South Australia liquor laws propose bar staff to be alcohol and drug tested
South Australian Police Commissioner Grant Stevens has revealed some new proposals part of a rewrite of South Australia liquor laws.
South Australian Police submitted the proposal last year as part of a review of the Liquor Licensing Act. However, they kept the proposal secret and only released it earlier this week to news publisher The Advertiser.
The Government commissioned the rewrite of the Liquor Licensing Act. Former judge Tim Anderson conducted the review and created the proposal.
South Australia liquor laws – proposed recommendations
Mr Anderson included 129 recommendations in his proposal, including drug and alcohol-testing of staff working in pubs and clubs.
His submission argues for a zero-tolerance policy on test results. Additionally, he argues for the power for police to require bar staff to submit to a test, and creating an offence if testing is resisted.
It alludes to “several incidents where responsible persons have been affected by liquor and drugs to the extent they are unable to perform their duties”.
In addition to that, the proposal recommends the following additions to the liquor laws:
Imposing a CBD lockout from 2am.
Implementing a “three strikes” policy similar to that in NSW (implementing increasingly strict conditions on venues that breach liquor laws for up to three breaches)
Restricting trade hours of venues in “trouble” areas.
Exercising caution in expanding small bar licences to the suburbs, but concedes it may “regenerate inner suburbs and increase opportunities in entertainment precincts”.
Mr Stevens told the parliamentary committee that SA Police also backed a three-hour halt in the sale of alcohol at venues to give patrons “a break”.
Industry groups fight back
The proposal may be well received by local police, but business owners in the industry feel otherwise.
Industry groups representing 4500 hospitality workers are calling on the State Government to back down from this plan.
Late Night Venues Association of SA president Tim Swaine also opposed the proposal.
Mr Swaine also described the proposed laws as “over-the-top, unnecessary and ill-conceived”.
Additionally, he said his organisation would “be strongly advocating for the withdrawal of these proposed measures”.
The chiefs of five key industry groups have co-signed a letter to MPs. The letter argues against the “draconian” policy that will unnecessarily restrict business owners.
In the letter, the industry groups said:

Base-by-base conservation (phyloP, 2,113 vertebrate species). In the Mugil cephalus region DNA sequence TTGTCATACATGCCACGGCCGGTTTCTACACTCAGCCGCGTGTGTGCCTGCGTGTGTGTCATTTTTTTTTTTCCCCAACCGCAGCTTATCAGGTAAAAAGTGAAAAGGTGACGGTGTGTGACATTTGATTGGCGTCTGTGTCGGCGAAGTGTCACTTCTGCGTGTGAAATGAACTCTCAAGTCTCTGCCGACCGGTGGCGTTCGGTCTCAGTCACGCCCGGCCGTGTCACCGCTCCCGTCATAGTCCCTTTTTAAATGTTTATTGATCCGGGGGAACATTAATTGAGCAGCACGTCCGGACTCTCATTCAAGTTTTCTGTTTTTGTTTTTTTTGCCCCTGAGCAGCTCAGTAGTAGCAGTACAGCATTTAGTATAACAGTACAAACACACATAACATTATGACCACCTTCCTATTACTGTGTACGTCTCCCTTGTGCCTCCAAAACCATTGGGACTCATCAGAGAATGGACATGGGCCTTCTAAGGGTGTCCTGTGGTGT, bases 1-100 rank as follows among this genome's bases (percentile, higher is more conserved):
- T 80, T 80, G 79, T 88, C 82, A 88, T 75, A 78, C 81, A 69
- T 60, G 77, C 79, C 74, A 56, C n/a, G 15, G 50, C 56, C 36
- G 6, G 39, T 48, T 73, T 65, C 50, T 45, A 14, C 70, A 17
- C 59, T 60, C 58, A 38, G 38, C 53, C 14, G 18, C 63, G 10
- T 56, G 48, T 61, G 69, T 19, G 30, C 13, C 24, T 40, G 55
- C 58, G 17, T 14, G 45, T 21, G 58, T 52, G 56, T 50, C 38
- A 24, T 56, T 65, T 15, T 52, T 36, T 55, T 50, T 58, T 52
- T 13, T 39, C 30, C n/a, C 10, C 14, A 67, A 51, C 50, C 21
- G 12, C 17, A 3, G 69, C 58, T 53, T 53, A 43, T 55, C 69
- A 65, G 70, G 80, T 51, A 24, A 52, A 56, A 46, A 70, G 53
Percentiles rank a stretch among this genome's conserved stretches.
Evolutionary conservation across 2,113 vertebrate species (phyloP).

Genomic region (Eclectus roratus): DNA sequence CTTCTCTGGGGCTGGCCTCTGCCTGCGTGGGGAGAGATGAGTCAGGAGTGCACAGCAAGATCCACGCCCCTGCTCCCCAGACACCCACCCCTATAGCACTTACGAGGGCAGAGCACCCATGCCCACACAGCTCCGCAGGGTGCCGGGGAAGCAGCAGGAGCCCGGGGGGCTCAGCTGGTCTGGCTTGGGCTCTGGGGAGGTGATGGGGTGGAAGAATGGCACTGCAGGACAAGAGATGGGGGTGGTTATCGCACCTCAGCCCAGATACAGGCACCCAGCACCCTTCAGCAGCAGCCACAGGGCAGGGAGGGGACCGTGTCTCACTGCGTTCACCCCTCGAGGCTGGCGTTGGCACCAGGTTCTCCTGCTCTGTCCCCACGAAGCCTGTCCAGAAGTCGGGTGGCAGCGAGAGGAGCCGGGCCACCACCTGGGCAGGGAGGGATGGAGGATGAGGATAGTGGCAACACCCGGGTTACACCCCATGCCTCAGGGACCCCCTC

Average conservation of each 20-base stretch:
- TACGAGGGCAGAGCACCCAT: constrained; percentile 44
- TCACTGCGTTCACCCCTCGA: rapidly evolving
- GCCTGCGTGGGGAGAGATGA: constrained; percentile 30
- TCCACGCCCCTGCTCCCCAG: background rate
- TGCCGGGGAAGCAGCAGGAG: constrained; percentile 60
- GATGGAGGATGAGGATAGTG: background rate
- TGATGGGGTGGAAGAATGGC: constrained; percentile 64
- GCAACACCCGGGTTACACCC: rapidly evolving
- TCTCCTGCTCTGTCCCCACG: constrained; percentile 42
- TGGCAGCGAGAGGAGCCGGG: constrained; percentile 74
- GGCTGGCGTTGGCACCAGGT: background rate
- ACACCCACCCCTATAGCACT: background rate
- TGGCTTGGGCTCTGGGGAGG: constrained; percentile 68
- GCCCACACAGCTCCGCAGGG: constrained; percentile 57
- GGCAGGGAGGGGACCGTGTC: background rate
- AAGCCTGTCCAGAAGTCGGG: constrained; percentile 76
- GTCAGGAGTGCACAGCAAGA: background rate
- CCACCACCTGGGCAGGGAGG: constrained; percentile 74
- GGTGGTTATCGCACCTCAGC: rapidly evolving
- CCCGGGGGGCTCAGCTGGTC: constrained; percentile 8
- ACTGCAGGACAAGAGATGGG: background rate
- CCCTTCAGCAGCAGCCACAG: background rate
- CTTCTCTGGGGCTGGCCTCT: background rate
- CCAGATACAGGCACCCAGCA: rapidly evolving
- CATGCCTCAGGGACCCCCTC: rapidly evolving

“The State’s five Industry Associations representing Hotels, Hospitality, Independent Bottle shops, Bars, Late Night Entertainment Venues, Restaurants, Cafes, Caterers, Licensed Community Clubs, sporting facilities and the Wine Industry including cellar doors are unified in their opposition to the SAPOL ambition to have the legal capacity to randomly alcohol and drug test workers involved with the sale and supply of alcoholic beverages.”
Business owners voice out
Ian Horne, general manager at Australian Hotels Association (SA), disagrees with the proposal.
He added it “will hurt South Australian businesses by increasing costs and operational burdens”.
Moreover, Mr Horne noted that SA Police does not have the ability to randomly breath test its own work force.
“Why should hospitality workers be targeted?” he said.
“It is ludicrous that the ‘wine state’ could find itself in a situation where a winemaker conducting tastings or a sales person trying to make a deal with international purchasers could not share a drink with their customers.
“This heavy handed approach would place significant burden on South Australian business without any evidence it addresses an existing problem or would benefit the community in any way.”
Consumer and Business Services Minister John Rau said the Government had not finalised its legislation.
“However, drug and alcohol testing for responsible persons was a recommendation of the review conducted by Tim Anderson QC,” he said.
Opposition liquor licensing spokeswoman Vickie Chapman said the Liberal party had not reached a formal policy position. However, she saw the proposed zero blood alcohol threshold as “oppressive and unnecessary”.
“If a .05 level is acceptable to drive a car then it should be acceptable here,” she added.
What do the liquor laws mean for end consumers?
“For one, it could mean better safety in South Australia,” said Pedro Pessoa, Andatech’s sales team leader.
“It could also mean lower drink driving rates,” he added.
However, previous research have found that most Australians drink at home before they head out to the bar. Therefore, the new liquor laws may only increase alcohol drinking at home.
Recent reviews of the liquor lockout laws in NSW have also found that they were unsuccessful in increasing safety. In saying that, will the proposed South Australia liquor laws be effective?
What do you think about the newly proposed South Australia liquor laws? Tell us in the comments below!
Read more here:
The Advertiser, “Plans for drug, alcohol testing SA bar staff ’draconian’, industry says”
The Shout, “Industry groups hit out at SA testing proposals“